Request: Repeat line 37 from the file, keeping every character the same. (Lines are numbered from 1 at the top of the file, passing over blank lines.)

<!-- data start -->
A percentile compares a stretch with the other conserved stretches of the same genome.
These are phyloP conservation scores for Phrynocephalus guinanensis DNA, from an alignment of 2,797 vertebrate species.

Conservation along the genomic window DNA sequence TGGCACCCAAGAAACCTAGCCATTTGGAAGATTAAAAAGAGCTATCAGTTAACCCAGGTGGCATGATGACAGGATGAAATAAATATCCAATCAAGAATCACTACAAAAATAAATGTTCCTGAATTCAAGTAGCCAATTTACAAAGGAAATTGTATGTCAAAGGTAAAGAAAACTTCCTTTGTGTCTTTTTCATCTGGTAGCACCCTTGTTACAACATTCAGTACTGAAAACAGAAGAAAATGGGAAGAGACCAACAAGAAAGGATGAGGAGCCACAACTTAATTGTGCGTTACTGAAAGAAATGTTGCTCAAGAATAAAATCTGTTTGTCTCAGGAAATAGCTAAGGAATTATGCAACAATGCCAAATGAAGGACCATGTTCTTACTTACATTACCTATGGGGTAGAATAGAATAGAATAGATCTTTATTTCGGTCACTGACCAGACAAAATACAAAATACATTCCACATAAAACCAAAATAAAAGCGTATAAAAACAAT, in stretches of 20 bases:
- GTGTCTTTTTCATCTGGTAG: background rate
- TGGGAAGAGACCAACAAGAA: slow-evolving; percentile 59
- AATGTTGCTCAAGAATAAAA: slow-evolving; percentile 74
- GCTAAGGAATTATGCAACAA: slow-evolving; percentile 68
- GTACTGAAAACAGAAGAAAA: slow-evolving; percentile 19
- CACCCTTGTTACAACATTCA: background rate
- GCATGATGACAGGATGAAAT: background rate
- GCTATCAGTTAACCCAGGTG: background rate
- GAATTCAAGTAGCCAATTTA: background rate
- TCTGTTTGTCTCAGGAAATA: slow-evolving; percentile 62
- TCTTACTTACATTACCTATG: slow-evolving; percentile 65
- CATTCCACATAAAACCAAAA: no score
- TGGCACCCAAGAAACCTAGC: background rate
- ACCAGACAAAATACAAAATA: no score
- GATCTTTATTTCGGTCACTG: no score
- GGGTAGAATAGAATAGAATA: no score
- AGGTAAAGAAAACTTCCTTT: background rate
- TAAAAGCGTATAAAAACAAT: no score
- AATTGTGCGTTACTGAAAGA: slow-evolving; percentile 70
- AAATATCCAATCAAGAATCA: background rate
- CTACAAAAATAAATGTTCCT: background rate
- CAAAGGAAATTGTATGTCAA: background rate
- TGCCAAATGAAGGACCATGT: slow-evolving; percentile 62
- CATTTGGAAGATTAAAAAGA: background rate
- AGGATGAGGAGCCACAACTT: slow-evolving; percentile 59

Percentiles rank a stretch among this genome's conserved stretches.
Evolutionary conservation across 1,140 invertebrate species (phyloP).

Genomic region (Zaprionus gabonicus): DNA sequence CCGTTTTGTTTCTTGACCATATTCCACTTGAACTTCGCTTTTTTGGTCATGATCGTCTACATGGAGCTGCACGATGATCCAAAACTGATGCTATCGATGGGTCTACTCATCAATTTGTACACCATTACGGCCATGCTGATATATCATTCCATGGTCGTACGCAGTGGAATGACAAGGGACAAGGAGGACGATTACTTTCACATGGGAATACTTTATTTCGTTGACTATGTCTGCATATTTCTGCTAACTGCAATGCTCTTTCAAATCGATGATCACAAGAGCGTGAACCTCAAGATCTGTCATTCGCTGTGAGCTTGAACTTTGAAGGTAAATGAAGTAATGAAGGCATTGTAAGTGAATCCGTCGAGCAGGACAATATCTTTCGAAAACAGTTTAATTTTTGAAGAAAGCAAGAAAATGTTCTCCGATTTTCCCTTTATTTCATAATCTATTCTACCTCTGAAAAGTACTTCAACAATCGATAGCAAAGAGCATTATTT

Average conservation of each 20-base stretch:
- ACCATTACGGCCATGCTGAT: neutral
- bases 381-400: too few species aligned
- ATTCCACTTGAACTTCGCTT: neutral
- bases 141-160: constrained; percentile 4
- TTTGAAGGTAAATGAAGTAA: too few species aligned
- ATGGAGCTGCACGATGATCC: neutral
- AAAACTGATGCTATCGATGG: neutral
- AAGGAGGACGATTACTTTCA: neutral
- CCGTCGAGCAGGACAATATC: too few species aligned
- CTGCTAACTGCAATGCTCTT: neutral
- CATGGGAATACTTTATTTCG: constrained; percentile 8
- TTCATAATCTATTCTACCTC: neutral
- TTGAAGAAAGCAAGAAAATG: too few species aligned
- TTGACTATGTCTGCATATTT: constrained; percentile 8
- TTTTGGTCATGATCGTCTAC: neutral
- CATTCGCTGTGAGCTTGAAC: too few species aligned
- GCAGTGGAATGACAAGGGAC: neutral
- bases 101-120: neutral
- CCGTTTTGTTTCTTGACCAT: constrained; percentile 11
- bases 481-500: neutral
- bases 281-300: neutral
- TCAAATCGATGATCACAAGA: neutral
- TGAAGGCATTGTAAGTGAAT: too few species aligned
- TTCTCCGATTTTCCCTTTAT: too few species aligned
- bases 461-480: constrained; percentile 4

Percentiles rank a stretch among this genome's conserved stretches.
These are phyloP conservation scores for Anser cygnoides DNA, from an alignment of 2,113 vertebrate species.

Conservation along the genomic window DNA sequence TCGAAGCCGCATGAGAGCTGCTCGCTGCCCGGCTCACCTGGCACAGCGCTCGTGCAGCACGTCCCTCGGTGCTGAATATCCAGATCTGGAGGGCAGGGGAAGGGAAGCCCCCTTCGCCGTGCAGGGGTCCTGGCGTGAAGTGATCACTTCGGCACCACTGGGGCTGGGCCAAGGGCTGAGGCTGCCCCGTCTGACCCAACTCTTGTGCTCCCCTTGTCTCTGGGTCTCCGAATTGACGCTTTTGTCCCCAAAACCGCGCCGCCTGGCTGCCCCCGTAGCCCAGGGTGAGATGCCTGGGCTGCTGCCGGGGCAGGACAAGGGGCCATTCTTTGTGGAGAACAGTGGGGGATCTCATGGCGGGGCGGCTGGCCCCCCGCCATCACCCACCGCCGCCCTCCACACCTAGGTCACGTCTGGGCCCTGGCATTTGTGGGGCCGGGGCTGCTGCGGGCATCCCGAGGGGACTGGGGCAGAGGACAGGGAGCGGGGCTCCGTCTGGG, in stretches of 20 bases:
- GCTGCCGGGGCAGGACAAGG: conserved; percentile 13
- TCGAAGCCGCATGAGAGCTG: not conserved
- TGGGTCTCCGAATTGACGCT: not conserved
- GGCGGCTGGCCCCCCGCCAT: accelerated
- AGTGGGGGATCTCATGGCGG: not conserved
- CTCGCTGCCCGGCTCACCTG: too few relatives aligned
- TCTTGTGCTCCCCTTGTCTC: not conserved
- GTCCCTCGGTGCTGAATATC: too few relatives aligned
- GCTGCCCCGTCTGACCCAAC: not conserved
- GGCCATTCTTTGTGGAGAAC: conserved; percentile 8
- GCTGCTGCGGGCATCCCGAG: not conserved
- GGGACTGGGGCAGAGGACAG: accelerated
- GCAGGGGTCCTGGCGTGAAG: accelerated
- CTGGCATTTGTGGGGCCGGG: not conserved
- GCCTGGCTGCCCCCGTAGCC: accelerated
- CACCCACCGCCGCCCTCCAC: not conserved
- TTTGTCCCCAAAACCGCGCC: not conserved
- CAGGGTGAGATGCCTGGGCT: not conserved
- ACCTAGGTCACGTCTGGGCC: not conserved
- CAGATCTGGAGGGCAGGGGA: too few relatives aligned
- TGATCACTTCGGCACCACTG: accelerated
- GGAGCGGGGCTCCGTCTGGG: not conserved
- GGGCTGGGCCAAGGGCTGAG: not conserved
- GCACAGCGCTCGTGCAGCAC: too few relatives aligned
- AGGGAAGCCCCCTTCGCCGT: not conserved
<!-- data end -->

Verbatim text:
- TTTGAAGGTAAATGAAGTAA: too few species aligned